Microsoft, HP, Adobe try to justify software patents

In the current Supreme Court case of Alice Corporation v CLS Bank International a friend of the court brief by Microsoft, HP and Adobe attempts to define patentable software. Here's why they fail.
Written by Robin Harris, Contributor

Software is valuable. It can take years to write and helps perform valuable tasks. But why shouldn't software be patentable?

The basic reason is that ideas, such as mathematical formulas, can't be patented. But courts misunderstood what software is decades ago and now we have a mess - and this case.

Alice in wonderland
The absurdity of software patents is the point of the Alice case. Essentially Alice Corp. listed the steps of an escrow transaction and added the words "on a computer" and got it patented as a business process (which are also bogus).

The brief from Microsoft and friends seeks to draw a reasonable line between what Alice did and "real" software inventions. As an example they describe the evolution of the mechanical typewriter - and its many patents - to the electric typewriter and finally the word processor.

Functionality previously achieved through gears and levers—like proportional font spacing — was re-developed using software that provided instructions to computing hardware. Those digital improvements served the same function as, and were no less technologically innovative than, their mechanical forebears. Accordingly, the inventions were patentable.

This is the key mistake of the software patent problem: taking earlier mechanical inventions and re-implementing them in software is patentable. Where is the novelty that inventions are supposed to have? The non-obviousness? Those patents should never have been granted.

Here is their best effort to justify the imaginary line between software and abstract ideas:

When it comes to true computer-implemented inventions, however, a blunt or simplistic application of the “abstract ideas” exception poses grave risks. Software is heavily dependent upon the use of algorithms. And it is “clear that a process is not unpatentable simply because it contains a * * * mathematical algorithm.” . . . Where a software patent describes a practical application of an algorithm as part of a process that produces a technological effect or useful result on a computer — e.g., encryption, data compression, higher- speed processing — that should be patent eligible under this Court’s precedent.

But here's the kicker:

Regrettably, it may be very difficult for a lay judge, with little technical understanding of how computers actually operate, to discern the difference between the two. In such cases, expert testimony may be necessary to illuminate the technological principles at issue, and claim construction required to determine the precise boundaries (and actual preemptive scope) of the patent. Even then, it still may be difficult to determine whether the patent covers an “abstract idea” or not.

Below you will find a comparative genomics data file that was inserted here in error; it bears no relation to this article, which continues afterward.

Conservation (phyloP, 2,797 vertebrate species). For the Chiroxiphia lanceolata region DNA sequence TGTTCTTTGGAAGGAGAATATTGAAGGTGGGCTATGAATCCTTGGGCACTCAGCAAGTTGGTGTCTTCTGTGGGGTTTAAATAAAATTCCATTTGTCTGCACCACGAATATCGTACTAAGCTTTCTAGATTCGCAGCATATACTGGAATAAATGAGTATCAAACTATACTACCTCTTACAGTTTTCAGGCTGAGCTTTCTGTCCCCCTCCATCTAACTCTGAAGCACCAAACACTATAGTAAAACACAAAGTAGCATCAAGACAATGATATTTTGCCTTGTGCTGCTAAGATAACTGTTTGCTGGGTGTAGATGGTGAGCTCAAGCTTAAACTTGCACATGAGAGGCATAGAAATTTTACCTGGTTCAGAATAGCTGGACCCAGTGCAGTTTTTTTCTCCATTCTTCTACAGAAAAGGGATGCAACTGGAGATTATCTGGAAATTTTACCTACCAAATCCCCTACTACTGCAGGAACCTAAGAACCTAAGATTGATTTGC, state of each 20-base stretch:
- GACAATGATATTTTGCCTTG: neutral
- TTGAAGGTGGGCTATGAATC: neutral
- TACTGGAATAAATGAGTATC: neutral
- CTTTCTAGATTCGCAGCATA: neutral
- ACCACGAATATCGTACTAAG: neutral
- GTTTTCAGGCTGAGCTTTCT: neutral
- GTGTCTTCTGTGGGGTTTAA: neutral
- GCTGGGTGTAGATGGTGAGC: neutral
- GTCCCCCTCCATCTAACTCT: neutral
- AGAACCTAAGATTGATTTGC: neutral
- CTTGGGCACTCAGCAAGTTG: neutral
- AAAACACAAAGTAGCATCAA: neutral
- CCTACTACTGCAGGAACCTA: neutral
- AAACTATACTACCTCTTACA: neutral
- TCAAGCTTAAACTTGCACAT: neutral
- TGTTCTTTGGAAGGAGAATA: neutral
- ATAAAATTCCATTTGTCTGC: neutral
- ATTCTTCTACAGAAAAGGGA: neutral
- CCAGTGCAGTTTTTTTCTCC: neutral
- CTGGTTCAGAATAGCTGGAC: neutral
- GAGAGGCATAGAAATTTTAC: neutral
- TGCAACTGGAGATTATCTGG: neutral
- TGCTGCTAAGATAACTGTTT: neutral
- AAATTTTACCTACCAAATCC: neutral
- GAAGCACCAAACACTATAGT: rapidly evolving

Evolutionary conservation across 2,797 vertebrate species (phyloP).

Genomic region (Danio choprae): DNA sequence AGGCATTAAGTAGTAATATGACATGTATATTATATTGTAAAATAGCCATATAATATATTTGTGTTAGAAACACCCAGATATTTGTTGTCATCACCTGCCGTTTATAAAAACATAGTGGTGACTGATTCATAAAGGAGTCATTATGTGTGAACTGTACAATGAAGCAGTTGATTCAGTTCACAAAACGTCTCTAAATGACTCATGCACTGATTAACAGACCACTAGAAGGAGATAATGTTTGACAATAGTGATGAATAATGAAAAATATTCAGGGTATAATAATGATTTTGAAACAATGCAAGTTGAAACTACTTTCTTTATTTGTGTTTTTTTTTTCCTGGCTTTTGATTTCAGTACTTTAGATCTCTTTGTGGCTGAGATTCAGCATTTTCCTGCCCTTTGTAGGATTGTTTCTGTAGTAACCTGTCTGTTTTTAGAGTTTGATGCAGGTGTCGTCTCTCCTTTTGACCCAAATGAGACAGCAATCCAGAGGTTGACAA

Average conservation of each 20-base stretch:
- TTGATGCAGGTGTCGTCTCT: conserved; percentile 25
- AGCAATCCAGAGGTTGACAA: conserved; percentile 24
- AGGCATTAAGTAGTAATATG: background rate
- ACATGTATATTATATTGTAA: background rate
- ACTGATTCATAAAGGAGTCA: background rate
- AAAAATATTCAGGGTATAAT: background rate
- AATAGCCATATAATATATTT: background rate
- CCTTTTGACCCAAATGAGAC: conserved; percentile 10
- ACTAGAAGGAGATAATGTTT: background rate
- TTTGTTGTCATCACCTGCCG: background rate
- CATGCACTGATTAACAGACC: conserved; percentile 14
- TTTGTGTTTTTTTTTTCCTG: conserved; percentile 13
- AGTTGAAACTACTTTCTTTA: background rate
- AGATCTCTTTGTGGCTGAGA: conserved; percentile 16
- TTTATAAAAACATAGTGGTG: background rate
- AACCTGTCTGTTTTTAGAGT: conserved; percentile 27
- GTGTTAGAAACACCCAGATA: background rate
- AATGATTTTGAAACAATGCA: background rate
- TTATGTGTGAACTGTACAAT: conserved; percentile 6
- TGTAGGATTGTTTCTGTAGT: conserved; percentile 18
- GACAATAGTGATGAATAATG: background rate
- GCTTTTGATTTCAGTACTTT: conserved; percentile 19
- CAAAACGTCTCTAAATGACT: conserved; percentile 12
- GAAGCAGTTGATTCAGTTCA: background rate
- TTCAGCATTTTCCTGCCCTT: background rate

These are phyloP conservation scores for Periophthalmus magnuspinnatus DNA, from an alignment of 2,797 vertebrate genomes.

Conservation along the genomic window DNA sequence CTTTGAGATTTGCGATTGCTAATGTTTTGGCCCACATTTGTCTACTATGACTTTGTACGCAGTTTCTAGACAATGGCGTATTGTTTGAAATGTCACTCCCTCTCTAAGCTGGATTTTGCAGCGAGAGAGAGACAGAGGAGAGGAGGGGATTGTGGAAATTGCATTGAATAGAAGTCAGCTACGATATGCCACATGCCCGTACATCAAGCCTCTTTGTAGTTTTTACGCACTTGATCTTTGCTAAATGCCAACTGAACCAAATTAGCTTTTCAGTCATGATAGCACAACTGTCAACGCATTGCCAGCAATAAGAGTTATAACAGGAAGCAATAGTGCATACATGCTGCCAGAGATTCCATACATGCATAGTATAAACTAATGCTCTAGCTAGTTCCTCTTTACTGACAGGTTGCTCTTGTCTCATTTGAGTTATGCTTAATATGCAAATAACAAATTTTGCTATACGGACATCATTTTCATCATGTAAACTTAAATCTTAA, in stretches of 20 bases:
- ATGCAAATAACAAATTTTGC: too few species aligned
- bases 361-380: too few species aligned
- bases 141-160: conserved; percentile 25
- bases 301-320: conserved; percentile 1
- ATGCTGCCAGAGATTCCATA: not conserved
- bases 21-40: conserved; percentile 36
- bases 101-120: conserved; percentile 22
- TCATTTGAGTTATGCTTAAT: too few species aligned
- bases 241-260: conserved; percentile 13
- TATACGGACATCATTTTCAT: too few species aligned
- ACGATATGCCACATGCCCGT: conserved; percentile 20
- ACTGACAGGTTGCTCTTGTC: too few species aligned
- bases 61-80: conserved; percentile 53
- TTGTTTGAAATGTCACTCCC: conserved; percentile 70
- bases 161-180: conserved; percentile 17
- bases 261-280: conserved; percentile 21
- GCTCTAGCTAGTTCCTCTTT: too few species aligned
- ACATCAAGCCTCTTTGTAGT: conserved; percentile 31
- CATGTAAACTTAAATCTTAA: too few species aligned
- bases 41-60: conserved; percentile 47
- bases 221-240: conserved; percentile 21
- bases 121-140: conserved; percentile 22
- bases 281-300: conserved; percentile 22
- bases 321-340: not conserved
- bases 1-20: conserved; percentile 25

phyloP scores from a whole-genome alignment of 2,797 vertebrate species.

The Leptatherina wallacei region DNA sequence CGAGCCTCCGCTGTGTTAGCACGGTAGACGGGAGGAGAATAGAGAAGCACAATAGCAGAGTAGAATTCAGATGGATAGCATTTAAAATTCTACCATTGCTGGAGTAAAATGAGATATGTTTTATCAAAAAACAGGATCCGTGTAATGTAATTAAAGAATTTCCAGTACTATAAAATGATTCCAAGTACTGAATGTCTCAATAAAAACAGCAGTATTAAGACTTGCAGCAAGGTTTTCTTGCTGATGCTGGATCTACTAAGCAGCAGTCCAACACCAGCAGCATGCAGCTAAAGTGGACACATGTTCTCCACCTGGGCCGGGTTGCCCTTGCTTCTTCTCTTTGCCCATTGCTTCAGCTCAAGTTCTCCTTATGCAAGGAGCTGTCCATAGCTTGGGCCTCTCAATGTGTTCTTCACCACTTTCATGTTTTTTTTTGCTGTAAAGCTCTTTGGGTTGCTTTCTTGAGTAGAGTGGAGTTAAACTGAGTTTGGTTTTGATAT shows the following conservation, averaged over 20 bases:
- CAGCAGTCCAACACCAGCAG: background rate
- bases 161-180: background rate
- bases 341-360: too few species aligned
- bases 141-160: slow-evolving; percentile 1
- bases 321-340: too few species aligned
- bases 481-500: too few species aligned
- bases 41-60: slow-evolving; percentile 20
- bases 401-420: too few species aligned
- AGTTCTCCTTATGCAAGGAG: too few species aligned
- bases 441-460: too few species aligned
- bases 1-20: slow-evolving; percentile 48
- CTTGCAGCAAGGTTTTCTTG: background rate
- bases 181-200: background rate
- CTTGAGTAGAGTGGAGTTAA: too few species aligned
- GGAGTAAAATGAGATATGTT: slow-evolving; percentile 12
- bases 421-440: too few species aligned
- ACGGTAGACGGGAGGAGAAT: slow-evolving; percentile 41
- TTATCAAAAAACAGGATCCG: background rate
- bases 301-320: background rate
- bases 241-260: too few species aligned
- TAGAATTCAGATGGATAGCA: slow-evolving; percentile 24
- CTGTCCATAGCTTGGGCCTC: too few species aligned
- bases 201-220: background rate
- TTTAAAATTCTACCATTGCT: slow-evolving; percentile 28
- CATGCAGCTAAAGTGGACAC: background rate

Translation: our expert witnesses will help the court validate our software patents doing things you can't understand. Trust us. 

But there's a bigger problem: software is inherently an "abstract idea." That's the nature of computing.

The Turing machine
The basic nature of computers was described by Alan Turing in 1936. His "universal computing machine" is known today as a Turing machine in his honor and is "how computers actually operate." According to Wikipedia:

A Turing machine is a hypothetical device that manipulates symbols on a strip of tape according to a table of rules. Despite its simplicity, a Turing machine can be adapted to simulate the logic of any computer algorithm, and is particularly useful in explaining the functions of a CPU inside a computer.

Turing machines can execute any operation that a real program can because they model not any specific CPU, but computation itself. Our computers are all limited variations on  a Turing machine.

All software is reading, writing and executing instructions to perform algorithms. Therefore ALL software is "some process" - like Alice's escrow - "on a computer."

All computer programs are lists of symbols that embody ideas, algorithms and concepts in a way that may provide value "on a computer."

What other common object is a list of symbols? How about a book? Or this post?

A book is useless - has no "technological effect or useful result" - until it is opened and read by someone who can interpret the symbols. I don't read Korean, so a Korean book is useless to me, except as a doorstop.

Nonetheless I can't simply reprint the Korean book and sell it because of copyright. Which is the protection every computer program should have. And, in fact, is the key issue in the current fight between Google and Oracle over the Java API.

The Storage Bits take
Software implements abstractions "on a computer." But US courts have mistakenly decided otherwise, so software companies spend big bucks on lawsuits when what we need is better software.

Computers enable wonderful things. But in their underlying architecture they are symbol-manipulating machines implementing logic that could be performed - albeit much more slowly - without them.

Therefore, nothing "performed on a computer" is an invention. Sure, give software copyright protection. Punish plagiarism.

But let's stop pretending that something "performed on a computer" is an invention. Congress should make that clear so we can get back to the real work of software innovation.

Comments welcome, as always. If you think software can be a patentable invention, give an example and say why.

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